Sowell: Gross Misconceptions

NewsNM: Swickard - obviously written last week, but the points are so very important - Commentary by Dr. Thomas Sowell - Our children and grandchildren may someday bless us or curse us for what we do this Tuesday. Against that background, it is painful to see the petty talking points and gross misconceptions that seem to dominate this year's election campaign. Take the question of jobs. How many times have we heard about how many jobs have been added during the Obama administration? Yet few people bother to find out whether these are net additions to jobs -- which is what is crucial.
The government can always increase some jobs, either directly by hiring more people or indirectly by policies that increase employment in particular industries or regions. But the real question is whether the government's actions create more jobs than they destroy -- that is, whether there is any net addition to jobs.
Yet who in the media even asks that question?
Instead, they focus on the unemployment rate. But people who have given up looking for a job are not counted as unemployed. The proportion of the working age population that is not working is higher now than it has been in many years. Read full column

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Coalition gives laptops to Las Cruces Animal Control
UNM not relocating drug clinic
AG's office asks for extension in ABQ 
Health Partners and Lovelace parting
Valles Caldera plans visitor center and shuttle system


Coalition gives laptops to Las Cruces Animal Control

The Coalition for Pets and People, which is represented by animal advocate organizations from throughout Doña Ana County, has donated nine laptop computers to the Las Cruces Police Department's Animal Control section.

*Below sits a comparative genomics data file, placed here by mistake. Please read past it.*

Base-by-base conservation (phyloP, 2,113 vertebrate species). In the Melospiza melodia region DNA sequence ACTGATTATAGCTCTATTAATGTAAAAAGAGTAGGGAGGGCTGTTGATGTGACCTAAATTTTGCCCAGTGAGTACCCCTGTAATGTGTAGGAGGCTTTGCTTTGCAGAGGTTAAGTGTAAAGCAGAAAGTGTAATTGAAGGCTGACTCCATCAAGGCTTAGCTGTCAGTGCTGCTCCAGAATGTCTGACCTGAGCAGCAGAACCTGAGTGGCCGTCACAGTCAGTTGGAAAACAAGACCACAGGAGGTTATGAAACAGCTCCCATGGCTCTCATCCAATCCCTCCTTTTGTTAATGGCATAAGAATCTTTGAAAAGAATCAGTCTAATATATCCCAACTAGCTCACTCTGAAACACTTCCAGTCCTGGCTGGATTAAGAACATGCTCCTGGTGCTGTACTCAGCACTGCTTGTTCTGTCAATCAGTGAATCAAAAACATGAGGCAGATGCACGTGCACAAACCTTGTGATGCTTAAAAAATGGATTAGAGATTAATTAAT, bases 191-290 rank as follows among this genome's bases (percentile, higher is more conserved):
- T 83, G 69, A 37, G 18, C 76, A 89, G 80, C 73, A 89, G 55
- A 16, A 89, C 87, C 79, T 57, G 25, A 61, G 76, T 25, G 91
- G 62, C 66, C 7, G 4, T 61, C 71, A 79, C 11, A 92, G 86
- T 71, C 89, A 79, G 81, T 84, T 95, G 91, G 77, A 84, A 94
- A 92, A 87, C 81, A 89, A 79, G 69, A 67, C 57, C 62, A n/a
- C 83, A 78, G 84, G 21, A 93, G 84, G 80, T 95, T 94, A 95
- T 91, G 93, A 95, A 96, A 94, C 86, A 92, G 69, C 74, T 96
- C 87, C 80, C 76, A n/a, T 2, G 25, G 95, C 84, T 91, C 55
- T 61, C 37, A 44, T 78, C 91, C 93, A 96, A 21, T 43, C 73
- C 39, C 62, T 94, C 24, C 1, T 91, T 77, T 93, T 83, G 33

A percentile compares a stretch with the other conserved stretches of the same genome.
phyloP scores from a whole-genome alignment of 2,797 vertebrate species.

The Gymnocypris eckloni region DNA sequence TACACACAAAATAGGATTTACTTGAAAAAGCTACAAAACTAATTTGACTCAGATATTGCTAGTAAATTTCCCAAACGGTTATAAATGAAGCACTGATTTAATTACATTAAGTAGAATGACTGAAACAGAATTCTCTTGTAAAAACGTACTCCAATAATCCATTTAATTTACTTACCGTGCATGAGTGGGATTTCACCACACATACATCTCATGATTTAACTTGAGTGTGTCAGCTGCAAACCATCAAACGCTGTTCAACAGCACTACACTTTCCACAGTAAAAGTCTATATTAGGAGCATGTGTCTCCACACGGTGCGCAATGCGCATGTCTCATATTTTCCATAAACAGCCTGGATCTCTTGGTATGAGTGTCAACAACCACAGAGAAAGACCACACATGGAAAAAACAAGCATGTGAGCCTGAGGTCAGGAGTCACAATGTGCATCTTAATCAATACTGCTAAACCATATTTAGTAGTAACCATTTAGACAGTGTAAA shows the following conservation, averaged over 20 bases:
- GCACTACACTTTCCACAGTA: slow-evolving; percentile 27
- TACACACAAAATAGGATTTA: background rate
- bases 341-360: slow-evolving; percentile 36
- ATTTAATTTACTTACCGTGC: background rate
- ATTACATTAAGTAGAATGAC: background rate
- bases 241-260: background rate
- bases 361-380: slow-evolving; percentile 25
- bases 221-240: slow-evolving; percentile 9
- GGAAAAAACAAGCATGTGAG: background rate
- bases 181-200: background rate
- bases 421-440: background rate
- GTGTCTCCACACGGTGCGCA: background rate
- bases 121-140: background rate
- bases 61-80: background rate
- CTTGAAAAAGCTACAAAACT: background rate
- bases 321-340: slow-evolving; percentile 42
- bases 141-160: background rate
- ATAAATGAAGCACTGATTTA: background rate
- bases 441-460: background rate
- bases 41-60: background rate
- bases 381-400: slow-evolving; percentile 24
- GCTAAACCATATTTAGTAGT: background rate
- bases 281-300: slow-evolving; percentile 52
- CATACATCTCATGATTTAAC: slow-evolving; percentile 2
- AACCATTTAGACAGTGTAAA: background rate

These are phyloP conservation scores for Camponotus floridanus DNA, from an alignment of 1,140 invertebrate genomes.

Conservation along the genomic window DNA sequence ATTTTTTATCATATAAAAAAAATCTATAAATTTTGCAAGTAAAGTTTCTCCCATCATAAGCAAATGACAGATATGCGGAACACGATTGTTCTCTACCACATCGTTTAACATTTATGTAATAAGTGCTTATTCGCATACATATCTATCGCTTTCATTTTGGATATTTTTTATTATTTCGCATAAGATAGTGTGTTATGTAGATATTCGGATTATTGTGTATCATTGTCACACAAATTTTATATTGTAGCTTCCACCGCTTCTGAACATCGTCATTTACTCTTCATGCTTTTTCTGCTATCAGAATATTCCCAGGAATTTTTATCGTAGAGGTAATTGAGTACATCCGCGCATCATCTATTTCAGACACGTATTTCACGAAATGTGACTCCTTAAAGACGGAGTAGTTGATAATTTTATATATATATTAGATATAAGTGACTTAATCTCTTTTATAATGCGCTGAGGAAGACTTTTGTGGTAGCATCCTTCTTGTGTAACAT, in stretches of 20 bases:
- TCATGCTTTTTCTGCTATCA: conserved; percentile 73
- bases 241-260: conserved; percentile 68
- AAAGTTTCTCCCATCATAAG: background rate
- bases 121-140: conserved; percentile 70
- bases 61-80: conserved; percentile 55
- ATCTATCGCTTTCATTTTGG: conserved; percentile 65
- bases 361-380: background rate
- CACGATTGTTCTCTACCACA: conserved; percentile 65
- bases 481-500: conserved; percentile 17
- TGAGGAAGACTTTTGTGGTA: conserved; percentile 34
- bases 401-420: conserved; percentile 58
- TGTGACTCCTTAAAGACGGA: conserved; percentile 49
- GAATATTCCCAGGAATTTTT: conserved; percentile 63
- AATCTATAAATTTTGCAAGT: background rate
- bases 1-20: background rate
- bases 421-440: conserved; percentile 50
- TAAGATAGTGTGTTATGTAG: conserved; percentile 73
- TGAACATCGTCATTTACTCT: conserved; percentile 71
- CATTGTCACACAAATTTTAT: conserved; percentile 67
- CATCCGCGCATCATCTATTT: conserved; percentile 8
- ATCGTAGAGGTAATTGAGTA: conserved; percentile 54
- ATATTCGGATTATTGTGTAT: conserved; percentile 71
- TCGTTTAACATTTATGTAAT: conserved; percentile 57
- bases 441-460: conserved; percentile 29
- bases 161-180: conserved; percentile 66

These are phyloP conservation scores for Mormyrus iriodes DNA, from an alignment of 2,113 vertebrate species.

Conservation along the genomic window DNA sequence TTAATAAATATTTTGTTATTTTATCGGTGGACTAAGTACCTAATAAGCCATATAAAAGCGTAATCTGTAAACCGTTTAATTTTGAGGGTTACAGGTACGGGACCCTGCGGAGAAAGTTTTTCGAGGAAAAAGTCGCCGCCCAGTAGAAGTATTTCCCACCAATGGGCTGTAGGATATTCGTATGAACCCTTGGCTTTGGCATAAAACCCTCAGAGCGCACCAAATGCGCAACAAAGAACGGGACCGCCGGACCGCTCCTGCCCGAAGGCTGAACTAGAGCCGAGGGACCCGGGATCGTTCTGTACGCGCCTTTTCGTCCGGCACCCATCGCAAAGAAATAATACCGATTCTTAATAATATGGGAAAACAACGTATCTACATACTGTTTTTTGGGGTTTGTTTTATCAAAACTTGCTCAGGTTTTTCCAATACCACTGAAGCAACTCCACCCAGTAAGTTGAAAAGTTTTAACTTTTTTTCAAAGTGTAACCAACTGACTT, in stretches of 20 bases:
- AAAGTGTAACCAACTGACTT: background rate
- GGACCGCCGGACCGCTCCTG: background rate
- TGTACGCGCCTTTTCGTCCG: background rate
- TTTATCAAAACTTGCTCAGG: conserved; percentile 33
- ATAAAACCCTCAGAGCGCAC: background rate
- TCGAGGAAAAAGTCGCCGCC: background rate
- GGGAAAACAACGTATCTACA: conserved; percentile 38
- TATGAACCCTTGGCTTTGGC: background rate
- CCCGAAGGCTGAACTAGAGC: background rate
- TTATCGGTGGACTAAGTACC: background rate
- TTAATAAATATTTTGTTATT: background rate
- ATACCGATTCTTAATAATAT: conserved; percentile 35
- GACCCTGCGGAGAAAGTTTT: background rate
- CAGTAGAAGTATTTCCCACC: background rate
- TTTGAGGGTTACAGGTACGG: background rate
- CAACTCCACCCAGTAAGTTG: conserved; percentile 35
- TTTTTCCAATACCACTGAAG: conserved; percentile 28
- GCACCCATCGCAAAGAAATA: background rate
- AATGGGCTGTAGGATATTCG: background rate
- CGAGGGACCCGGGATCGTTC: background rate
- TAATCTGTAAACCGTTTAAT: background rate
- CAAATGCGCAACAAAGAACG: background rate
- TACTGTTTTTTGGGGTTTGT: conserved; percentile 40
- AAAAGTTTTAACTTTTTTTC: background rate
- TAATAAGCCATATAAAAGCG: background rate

The donation of the Dell laptop computers and four air cards will allow Animal Control officers in the field to access local and national databases that have contact information for micro-chipped pets. 

Animal Control officers will be able to scan found pets for a micro-chip and then, with the contact information they obtain, return pets to their rightful owner without having to take the pet to the Animal Service Center

The goal of the Coalition for Pets and People is to reduce euthanasia of healthy, adoptable animals. 


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AG's office asks for extension in ABQ 
Heath Partners and Lovelace parting
Isleta and Hard Rock part ways
Dona Ana County voters leave behind items
FBI gets involved in coyote hunt


Teachers' aides call administration raises 'a slap in the face'

In contentious meeting Wednesday night, outraged teachers aides let Albuquerque Public Schools leaders have it over their pay.
Their outrage stemmed from raises given to three assistant superintendents, and a pension raise for Superintendent Winston Brooks.

The district's educational assistants make an average of $13,000 annually in their full time position. They haven't seen a raise in four years.
"We had a slap in the face," educational assistant Jennifer Kruger said. "We would appreciate you realizing that you could not run the schools without us!"

Education assistant Feliz Gauna said perhaps the top leaders deserve the raises, but they could live without the extra money, unlike herself and her colleagues.

"We are below poverty," she said, pounding the podium.  "Let me repeat that, we are below the poverty (level)."

The assistants said they do their job because they love the children, many who have special needs.

"We know it's a service. We know that we're going to make a difference," Albuquerque Educational Assistants Association President Kathy Chavez said. "We do make a difference everyday in those classrooms. Everyday, we do that."

But, she said, they can't continue to live like this.

APS Board President Paula Maes said their hands are tied.

"There is nothing APS can do," she explained to Action 7 News after the meeting.  "It has to come from the legislature."

Chavez has launched a campaign to gather support and show lawmakers in Santa Fe.
But the union felt duped when news of the raises made headlines.